Boost these nutrients through foods in your diet

Nutrients are far more powerful in their wholefood state rather than in isolation via supplements, therefore if you are going to supplement with any nutrient then you want to ensure you are at least increasing the food source too! Liver is a fantastic source of B12, B6, iron and zinc, which you can either incorporate into your meals a few times a week, or utilise it as medicine and consider a powdered or capsule version. Pate is a condiment that is a great way to get plenty of liver into you, and it is delicious! Kelp is a beautiful source of iodine, which you could incorporate into your diet via kelp flakes, kelp seaweed sheets and make sushi or use kelp noodles instead of pasta or added into soups. You may also be extremely happy to hear to incorporate the purest forms of chocolate! Cacao is not only rich in magnesium, however is also rich in theobromine which is a gentle energy enhancer and mood booster, and another compound known as  phenylethylamine, which is considered a ‘natural antidepressant’! Let’s also not forget vegetables. Not only are they rich in an array of vitamins and minerals, it is also their fibre content that feeds our beneficial gut bacteria that greatly enhances our overall moods. 

Reduce your inflammation

Inflammation can directly impact how we feel mentally and physically. When there is lingering inflammation, you may feel irritable, experience low or erratic moods, be anxious, depressed and more. In short, inflammation is our immune system response, and a variety of foods have the ability to either enhance or reduce inflammation. It is critical to remove foods that may be triggering an immune system response in your body and therefore leading to prolonged inflammation, and therefore lack of mental health. As everyone is an individual, it can be that you need to find what the foods are that your body is reacting to, however it may be considered to eliminate or reduce the most popular foods that are known to cause a level of inflammation in some people. These include gluten, dairy, corn, soy and vegetable oils. It is not to say to eliminate these forever, it is simply to find what may be triggering your own personal inflammation, or to consume these foods in their purest form and prepared traditionally. For example, gluten is much better tolerated when it is fermented - such as a sourdough bread!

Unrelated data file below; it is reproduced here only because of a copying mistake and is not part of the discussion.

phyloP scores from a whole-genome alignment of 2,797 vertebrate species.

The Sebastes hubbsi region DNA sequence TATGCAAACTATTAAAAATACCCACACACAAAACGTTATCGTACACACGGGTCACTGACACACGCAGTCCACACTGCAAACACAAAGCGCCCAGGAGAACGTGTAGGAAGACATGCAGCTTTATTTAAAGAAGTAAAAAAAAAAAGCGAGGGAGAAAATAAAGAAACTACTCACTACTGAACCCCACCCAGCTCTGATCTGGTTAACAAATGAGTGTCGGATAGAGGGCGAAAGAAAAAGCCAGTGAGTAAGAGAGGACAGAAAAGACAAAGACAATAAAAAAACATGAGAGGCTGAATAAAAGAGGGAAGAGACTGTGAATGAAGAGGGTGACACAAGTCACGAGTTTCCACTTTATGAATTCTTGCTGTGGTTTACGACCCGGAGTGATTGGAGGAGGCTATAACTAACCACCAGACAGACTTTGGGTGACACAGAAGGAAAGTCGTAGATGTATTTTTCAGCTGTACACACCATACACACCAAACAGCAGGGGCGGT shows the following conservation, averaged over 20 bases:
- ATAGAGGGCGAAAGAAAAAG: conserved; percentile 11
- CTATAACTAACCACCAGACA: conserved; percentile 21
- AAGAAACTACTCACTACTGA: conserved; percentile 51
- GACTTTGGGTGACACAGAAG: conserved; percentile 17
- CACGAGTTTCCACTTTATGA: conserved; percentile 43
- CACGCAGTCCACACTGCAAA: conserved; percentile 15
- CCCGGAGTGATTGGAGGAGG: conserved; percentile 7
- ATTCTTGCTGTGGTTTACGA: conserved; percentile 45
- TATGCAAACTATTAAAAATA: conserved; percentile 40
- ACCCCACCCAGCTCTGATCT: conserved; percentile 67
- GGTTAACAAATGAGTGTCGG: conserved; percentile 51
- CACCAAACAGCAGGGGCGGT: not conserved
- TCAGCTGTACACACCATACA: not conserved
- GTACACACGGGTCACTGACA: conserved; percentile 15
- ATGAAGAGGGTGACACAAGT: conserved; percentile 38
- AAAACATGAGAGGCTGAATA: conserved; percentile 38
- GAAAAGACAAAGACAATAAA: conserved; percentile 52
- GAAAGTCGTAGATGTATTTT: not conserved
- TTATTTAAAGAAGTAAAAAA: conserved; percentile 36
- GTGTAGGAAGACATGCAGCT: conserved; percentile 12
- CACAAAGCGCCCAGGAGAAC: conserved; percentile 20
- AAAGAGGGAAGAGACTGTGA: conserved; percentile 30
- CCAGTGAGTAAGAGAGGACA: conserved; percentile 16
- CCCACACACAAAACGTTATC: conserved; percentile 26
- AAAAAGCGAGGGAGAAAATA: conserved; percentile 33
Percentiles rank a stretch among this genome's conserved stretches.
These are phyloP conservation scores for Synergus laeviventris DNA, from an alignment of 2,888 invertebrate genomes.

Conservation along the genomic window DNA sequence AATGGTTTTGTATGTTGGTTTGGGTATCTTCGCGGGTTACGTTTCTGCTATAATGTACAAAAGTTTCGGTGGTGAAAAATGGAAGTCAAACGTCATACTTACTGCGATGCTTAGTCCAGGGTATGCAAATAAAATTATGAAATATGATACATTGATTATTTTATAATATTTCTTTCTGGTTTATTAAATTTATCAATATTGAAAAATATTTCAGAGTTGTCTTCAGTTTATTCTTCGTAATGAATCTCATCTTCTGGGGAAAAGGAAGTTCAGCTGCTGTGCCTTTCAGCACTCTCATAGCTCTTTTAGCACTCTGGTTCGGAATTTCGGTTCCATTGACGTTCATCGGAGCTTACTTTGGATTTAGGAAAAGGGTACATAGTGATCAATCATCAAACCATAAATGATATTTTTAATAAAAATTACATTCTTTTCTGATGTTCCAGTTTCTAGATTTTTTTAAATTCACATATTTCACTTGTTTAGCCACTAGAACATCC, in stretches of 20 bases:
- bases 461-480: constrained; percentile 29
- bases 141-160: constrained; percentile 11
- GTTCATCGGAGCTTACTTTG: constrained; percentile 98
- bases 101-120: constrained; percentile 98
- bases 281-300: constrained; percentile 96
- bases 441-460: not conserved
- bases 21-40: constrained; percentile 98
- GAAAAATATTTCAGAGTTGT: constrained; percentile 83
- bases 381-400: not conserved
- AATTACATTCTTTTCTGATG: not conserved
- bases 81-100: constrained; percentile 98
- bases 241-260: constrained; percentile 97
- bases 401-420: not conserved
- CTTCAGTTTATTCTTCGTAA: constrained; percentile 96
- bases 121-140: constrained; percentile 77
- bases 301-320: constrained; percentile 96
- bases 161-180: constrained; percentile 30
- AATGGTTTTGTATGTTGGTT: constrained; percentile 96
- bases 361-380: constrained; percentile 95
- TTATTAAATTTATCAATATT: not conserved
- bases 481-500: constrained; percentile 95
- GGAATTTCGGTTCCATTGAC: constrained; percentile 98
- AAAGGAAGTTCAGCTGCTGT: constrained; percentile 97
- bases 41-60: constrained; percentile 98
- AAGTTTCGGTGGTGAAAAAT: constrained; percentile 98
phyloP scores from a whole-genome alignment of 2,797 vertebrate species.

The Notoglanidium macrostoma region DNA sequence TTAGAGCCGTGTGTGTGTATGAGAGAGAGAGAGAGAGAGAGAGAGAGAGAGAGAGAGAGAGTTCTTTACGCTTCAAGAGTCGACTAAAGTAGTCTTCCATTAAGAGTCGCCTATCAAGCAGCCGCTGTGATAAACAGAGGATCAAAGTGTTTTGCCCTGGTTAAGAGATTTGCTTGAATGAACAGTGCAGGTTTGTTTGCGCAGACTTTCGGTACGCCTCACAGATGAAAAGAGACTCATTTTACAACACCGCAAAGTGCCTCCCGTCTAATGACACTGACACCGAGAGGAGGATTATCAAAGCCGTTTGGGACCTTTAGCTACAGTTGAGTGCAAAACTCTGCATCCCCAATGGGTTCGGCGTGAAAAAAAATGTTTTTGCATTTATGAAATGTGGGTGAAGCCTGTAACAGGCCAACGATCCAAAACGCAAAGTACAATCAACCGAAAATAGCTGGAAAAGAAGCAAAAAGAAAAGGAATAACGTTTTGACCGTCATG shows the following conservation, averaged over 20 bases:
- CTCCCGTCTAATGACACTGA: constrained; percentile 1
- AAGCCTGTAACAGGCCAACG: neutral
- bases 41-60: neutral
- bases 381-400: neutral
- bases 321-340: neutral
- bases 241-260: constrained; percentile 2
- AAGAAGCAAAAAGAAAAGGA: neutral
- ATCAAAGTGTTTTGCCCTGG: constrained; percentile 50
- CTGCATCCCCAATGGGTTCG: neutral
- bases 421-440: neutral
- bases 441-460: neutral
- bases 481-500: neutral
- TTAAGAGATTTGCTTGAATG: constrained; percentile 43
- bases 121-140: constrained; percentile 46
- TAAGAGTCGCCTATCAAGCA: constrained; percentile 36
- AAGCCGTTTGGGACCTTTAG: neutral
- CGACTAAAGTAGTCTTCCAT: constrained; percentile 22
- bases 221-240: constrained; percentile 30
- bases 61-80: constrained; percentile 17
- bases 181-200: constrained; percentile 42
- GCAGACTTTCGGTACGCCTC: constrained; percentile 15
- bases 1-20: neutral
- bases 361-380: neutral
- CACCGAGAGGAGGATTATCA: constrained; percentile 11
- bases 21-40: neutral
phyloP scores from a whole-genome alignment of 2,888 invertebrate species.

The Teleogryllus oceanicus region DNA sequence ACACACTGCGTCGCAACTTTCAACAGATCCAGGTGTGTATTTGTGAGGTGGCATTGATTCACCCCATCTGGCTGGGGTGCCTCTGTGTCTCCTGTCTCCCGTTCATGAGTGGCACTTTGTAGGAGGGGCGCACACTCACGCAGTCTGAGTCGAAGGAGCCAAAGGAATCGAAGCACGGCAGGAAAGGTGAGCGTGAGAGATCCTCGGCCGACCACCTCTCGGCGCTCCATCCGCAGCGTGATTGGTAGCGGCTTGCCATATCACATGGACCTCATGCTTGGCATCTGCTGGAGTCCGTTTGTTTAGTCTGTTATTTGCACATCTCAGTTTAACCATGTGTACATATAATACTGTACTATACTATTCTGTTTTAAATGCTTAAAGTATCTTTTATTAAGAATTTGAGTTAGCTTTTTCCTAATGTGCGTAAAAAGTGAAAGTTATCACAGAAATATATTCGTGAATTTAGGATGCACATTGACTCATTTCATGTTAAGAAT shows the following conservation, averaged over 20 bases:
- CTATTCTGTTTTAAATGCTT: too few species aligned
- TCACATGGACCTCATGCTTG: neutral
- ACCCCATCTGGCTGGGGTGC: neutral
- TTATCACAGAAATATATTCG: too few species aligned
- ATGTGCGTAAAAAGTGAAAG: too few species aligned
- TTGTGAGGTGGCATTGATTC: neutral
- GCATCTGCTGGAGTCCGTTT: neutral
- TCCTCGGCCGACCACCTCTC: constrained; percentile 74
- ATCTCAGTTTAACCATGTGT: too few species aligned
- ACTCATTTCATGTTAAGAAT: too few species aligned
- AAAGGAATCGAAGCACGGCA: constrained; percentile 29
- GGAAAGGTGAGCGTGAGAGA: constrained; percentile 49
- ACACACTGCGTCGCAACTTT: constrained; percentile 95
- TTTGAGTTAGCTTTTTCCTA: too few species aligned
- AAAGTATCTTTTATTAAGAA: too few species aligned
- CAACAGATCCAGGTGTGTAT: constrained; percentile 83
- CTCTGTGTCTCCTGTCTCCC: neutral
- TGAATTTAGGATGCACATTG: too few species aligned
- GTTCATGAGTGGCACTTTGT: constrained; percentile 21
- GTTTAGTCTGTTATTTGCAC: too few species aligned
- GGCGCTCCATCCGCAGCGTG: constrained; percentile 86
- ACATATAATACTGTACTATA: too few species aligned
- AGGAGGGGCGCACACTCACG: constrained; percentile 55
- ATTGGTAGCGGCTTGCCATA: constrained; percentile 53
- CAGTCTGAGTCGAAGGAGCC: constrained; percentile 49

Utilise nature’s medicine if you need to

Adaptogens are a group of herbs that have been shown to assist with our mood. They help us ‘adapt’ to situations in our life that may be perceived as stressful. Ashwaghanda is one type of adaptogen, and I have to say that it is my favourite! It has been shown to calm anxiety, reduce our stress response, improve our mood and sleep. Other adaptogens include herbs such as tulsi, korean ginseng, rhodiola and more, which have all been shown to have their individual benefits on our mood. 

Sheridan Austin

Consulting Nutritionist